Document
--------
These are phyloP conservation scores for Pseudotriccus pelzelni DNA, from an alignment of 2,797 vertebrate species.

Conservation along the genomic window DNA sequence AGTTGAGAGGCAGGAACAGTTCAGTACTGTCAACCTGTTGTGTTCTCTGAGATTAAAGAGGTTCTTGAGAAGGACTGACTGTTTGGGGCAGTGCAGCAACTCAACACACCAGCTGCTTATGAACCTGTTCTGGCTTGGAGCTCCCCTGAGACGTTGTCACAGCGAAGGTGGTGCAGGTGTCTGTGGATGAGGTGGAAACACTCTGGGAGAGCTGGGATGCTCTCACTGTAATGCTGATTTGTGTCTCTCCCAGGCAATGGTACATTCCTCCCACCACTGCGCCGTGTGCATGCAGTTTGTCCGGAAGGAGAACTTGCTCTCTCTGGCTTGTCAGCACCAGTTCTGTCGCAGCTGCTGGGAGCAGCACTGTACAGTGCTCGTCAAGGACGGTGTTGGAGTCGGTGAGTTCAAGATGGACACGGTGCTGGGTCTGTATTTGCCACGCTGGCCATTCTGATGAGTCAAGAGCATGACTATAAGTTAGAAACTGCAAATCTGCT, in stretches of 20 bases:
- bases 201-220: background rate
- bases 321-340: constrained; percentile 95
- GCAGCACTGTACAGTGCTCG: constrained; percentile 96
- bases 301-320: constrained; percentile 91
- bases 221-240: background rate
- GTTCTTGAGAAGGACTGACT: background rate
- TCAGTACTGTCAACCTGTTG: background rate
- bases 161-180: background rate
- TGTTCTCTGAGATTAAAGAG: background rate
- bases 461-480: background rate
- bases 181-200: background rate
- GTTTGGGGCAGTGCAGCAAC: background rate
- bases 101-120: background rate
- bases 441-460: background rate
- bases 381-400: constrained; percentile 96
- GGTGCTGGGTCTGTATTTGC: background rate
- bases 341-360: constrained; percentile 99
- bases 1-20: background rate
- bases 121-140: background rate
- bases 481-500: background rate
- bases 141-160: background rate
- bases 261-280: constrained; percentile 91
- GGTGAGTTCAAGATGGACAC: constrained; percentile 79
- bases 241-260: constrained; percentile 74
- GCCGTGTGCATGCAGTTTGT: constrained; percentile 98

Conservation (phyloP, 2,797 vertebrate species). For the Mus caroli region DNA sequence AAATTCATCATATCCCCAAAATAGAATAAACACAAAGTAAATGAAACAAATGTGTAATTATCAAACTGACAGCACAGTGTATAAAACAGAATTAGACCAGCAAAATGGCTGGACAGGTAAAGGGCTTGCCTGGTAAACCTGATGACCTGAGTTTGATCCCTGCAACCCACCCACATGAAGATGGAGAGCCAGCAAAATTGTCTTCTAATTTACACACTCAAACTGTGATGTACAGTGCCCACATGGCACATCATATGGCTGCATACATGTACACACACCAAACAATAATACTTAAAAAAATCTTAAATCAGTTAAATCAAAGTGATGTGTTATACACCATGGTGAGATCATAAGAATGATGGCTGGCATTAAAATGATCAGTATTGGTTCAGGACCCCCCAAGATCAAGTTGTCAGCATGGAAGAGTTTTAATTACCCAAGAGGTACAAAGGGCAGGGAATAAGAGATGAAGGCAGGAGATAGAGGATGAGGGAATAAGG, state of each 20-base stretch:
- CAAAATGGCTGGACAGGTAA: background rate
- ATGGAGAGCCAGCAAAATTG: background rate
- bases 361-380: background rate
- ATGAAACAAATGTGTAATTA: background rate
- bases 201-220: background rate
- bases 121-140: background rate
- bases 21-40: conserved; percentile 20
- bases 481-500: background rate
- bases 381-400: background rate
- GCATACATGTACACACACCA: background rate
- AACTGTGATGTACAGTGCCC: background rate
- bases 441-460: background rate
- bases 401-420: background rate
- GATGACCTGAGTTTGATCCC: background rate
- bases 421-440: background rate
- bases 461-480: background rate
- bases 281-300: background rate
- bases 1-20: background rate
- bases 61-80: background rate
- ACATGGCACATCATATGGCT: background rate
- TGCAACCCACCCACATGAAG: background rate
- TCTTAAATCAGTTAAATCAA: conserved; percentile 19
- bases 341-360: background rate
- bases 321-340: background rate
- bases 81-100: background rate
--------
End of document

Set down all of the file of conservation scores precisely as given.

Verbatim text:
These are phyloP conservation scores for Pseudotriccus pelzelni DNA, from an alignment of 2,797 vertebrate species.

Conservation along the genomic window DNA sequence AGTTGAGAGGCAGGAACAGTTCAGTACTGTCAACCTGTTGTGTTCTCTGAGATTAAAGAGGTTCTTGAGAAGGACTGACTGTTTGGGGCAGTGCAGCAACTCAACACACCAGCTGCTTATGAACCTGTTCTGGCTTGGAGCTCCCCTGAGACGTTGTCACAGCGAAGGTGGTGCAGGTGTCTGTGGATGAGGTGGAAACACTCTGGGAGAGCTGGGATGCTCTCACTGTAATGCTGATTTGTGTCTCTCCCAGGCAATGGTACATTCCTCCCACCACTGCGCCGTGTGCATGCAGTTTGTCCGGAAGGAGAACTTGCTCTCTCTGGCTTGTCAGCACCAGTTCTGTCGCAGCTGCTGGGAGCAGCACTGTACAGTGCTCGTCAAGGACGGTGTTGGAGTCGGTGAGTTCAAGATGGACACGGTGCTGGGTCTGTATTTGCCACGCTGGCCATTCTGATGAGTCAAGAGCATGACTATAAGTTAGAAACTGCAAATCTGCT, in stretches of 20 bases:
- bases 201-220: background rate
- bases 321-340: constrained; percentile 95
- GCAGCACTGTACAGTGCTCG: constrained; percentile 96
- bases 301-320: constrained; percentile 91
- bases 221-240: background rate
- GTTCTTGAGAAGGACTGACT: background rate
- TCAGTACTGTCAACCTGTTG: background rate
- bases 161-180: background rate
- TGTTCTCTGAGATTAAAGAG: background rate
- bases 461-480: background rate
- bases 181-200: background rate
- GTTTGGGGCAGTGCAGCAAC: background rate
- bases 101-120: background rate
- bases 441-460: background rate
- bases 381-400: constrained; percentile 96
- GGTGCTGGGTCTGTATTTGC: background rate
- bases 341-360: constrained; percentile 99
- bases 1-20: background rate
- bases 121-140: background rate
- bases 481-500: background rate
- bases 141-160: background rate
- bases 261-280: constrained; percentile 91
- GGTGAGTTCAAGATGGACAC: constrained; percentile 79
- bases 241-260: constrained; percentile 74
- GCCGTGTGCATGCAGTTTGT: constrained; percentile 98

Conservation (phyloP, 2,797 vertebrate species). For the Mus caroli region DNA sequence AAATTCATCATATCCCCAAAATAGAATAAACACAAAGTAAATGAAACAAATGTGTAATTATCAAACTGACAGCACAGTGTATAAAACAGAATTAGACCAGCAAAATGGCTGGACAGGTAAAGGGCTTGCCTGGTAAACCTGATGACCTGAGTTTGATCCCTGCAACCCACCCACATGAAGATGGAGAGCCAGCAAAATTGTCTTCTAATTTACACACTCAAACTGTGATGTACAGTGCCCACATGGCACATCATATGGCTGCATACATGTACACACACCAAACAATAATACTTAAAAAAATCTTAAATCAGTTAAATCAAAGTGATGTGTTATACACCATGGTGAGATCATAAGAATGATGGCTGGCATTAAAATGATCAGTATTGGTTCAGGACCCCCCAAGATCAAGTTGTCAGCATGGAAGAGTTTTAATTACCCAAGAGGTACAAAGGGCAGGGAATAAGAGATGAAGGCAGGAGATAGAGGATGAGGGAATAAGG, state of each 20-base stretch:
- CAAAATGGCTGGACAGGTAA: background rate
- ATGGAGAGCCAGCAAAATTG: background rate
- bases 361-380: background rate
- ATGAAACAAATGTGTAATTA: background rate
- bases 201-220: background rate
- bases 121-140: background rate
- bases 21-40: conserved; percentile 20
- bases 481-500: background rate
- bases 381-400: background rate
- GCATACATGTACACACACCA: background rate
- AACTGTGATGTACAGTGCCC: background rate
- bases 441-460: background rate
- bases 401-420: background rate
- GATGACCTGAGTTTGATCCC: background rate
- bases 421-440: background rate
- bases 461-480: background rate
- bases 281-300: background rate
- bases 1-20: background rate
- bases 61-80: background rate
- ACATGGCACATCATATGGCT: background rate
- TGCAACCCACCCACATGAAG: background rate
- TCTTAAATCAGTTAAATCAA: conserved; percentile 19
- bases 341-360: background rate
- bases 321-340: background rate
- bases 81-100: background rate